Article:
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--the California "Mega-Park" Project

Tracking measurable success on preserving and connecting California's Parks & Wildlife Corridors


Sunday, October 14, 2007

Rocketdyne/Simi Hills to be Parkland

Deal is Reached to Save 2400 Acre Parcel That is Vital Link in Parks Corridor Connecting Santa Monica Mountains and Open Spaces in North L.A. and Ventura Counties

(saved parcel is in red outline. Click on map to enlarge)

Boeing to clean Valley site
Contaminated laboratory will become a park under agreement with state leaders.

Staff Writer, L.A. Daily News/Daily Breeze

SACRAMENTO - In a landmark deal cheered by local environmental activists, Boeing Co. has agreed to donate its contaminated Santa Susana Field Laboratory site in the San Fernando Valley to the state of California for use as open space after cleaning it up to state standards.

The deal, negotiated by Gov. Arnold Schwarzenegger's administration, also calls for the company to contribute $22.5 million over 30 years to an endowment fund to maintain the property as parkland.

Neighbors and environmental activists previously had been worried that the company would inadequately clean the property and then sell it to a residential developer, creating homes on contaminated land and stirring up toxic dust with construction.

But under pressure from legislation authored by Sen. Sheila Kuehl, D-Los Angeles, that would force a very strict standard of cleanup, the company decided to donate the land in exchange for a standard that is seen as slightly less restrictive, but still tougher than the current cleanup effort.

"I think Boeing, frankly, saw the writing on the wall," Kuehl said.

Kuehl's bill, which the governor also said he intends to sign as part of the package, prohibits the sale or transfer of the 2,850-acre property until it is cleaned up to state standards, which are seen as much stricter than the current cleanup under federal regulations.

Now that Boeing has agreed to turn over its property for open space, Kuehl said she will introduce new legislation that will allow the company and the state to negotiate a new standard that will supersede the one in her bill.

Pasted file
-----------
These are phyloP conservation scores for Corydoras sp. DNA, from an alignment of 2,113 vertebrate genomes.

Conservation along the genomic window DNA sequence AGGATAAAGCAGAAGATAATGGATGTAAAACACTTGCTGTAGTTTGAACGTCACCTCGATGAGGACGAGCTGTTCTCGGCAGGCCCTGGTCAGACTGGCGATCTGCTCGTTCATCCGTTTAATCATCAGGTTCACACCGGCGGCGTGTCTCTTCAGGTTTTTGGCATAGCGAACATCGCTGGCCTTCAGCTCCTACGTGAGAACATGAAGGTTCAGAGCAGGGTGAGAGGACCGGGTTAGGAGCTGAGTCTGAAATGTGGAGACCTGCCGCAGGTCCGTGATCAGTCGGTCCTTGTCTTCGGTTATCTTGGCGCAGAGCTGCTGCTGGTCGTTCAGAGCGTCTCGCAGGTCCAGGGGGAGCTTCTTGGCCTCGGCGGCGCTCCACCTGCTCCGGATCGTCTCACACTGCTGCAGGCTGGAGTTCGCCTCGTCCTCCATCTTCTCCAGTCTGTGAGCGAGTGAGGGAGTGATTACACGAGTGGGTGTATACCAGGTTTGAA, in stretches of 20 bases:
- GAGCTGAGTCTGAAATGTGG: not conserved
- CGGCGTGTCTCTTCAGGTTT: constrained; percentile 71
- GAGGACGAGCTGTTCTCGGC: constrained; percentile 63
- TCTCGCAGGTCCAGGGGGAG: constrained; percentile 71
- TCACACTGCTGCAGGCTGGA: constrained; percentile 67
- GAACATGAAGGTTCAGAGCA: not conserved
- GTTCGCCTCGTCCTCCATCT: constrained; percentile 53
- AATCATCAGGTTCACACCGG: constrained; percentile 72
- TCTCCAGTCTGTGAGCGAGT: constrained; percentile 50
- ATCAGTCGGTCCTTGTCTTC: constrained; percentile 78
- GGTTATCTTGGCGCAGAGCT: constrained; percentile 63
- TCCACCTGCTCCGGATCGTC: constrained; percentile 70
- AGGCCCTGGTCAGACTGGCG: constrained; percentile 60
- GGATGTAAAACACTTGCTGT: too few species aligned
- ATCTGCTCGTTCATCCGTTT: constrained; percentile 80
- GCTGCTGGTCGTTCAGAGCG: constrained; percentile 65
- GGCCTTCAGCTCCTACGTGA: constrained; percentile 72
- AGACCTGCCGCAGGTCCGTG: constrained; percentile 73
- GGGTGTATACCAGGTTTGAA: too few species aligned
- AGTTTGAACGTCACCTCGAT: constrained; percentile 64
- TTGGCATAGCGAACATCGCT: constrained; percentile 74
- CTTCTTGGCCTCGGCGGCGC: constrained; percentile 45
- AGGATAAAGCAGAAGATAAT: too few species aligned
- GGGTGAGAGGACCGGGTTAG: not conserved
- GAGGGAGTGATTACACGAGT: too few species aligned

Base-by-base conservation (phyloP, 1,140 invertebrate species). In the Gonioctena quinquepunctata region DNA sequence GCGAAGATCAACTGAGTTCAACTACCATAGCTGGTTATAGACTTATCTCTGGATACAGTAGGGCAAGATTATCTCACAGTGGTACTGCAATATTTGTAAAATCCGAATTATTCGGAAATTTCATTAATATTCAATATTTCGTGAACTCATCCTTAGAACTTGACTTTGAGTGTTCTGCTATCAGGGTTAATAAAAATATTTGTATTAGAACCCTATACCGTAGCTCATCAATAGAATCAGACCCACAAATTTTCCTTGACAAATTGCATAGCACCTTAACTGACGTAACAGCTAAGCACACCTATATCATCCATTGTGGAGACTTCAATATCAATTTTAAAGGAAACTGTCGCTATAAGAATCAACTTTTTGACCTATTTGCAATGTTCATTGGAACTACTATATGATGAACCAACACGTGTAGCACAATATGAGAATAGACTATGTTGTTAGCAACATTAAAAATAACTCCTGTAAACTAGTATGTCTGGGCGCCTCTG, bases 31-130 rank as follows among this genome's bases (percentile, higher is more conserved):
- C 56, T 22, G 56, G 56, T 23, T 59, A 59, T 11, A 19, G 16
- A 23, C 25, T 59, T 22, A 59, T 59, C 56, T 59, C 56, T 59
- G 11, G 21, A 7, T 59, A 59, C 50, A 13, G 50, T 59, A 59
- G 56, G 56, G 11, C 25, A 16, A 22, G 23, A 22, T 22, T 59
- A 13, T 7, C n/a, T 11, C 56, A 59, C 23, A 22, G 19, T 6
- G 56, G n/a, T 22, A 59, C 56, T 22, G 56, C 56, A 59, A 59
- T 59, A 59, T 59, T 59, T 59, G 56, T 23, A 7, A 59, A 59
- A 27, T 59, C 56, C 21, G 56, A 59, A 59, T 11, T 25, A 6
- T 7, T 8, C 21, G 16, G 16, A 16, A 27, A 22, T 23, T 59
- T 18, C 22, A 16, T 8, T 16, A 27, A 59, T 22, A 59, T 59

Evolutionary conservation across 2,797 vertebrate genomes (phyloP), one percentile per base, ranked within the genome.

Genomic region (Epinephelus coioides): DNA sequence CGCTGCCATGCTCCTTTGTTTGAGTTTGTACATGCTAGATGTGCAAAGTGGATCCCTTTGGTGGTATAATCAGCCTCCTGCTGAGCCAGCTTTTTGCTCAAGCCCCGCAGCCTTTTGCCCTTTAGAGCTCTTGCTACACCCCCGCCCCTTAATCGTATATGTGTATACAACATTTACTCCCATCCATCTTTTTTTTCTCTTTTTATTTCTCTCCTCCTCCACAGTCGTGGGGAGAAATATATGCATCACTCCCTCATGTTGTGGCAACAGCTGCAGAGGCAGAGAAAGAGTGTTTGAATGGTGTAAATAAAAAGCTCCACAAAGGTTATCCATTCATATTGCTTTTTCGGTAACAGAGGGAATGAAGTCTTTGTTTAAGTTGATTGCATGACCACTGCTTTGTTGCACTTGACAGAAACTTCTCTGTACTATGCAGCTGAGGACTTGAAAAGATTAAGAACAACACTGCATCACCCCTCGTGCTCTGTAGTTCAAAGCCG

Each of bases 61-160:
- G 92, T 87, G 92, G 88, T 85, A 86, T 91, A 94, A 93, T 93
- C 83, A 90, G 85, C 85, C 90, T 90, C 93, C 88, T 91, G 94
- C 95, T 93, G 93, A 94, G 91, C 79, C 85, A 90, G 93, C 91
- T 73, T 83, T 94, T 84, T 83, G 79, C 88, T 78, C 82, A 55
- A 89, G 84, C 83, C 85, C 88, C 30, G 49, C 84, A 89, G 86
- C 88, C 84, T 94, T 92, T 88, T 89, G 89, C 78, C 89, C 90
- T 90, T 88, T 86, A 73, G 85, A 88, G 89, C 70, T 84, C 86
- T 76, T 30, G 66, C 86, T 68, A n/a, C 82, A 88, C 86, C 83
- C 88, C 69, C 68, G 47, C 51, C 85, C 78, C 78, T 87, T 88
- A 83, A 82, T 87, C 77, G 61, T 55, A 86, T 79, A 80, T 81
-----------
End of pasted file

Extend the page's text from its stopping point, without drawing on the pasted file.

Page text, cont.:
Boeing owns about 2,400 acres of the property, and NASA owns the rest. The company said it will work with NASA to acquire its land and also clean it up.

Soil and water contamination from the property, used in the 1940s for rocket tests and nuclear-energy research, has long been seen as a cause of health problems in the community, including higher-than-usual rates of cancer. The property is in the hills above Simi Valley and Chatsworth.

Schwarzenegger said the new deal should help protect the community.

"I am pleased to announce this historic agreement will benefit the environment, nearby residents in Ventura County and the people of California," Schwarzenegger said in a written statement. "I would like to applaud Senator Kuehl for her leadership on this issue and commend the Boeing Company for working with officials to come up with this solution that will protect the health of residents in adjacent communities."

Kuehl has been working for more than a decade to strengthen cleanup efforts at the facility and has introduced a handful of bills over the years that failed, in part due to heavy lobbying by Boeing.

Kuehl credited freshman Assemblywoman Julia Brownley, D-Santa Monica, for helping to "strong-arm" colleagues in the Assembly, where Kuehl has in the past had trouble getting legislation through.

In addition, support from two Republicans whose districts border the property, Assemblyman Cameron Smyth, R-Santa Clarita, and Audra Strickland, R-Camarillo, were seen as helping the bill pass and gain support from Schwarzenegger.

Boeing officials said the company was trying to be a good corporate citizen in agreeing to the deal. Spokeswoman Blythe Jameson estimated it will take at least 10 years to clean up the property.

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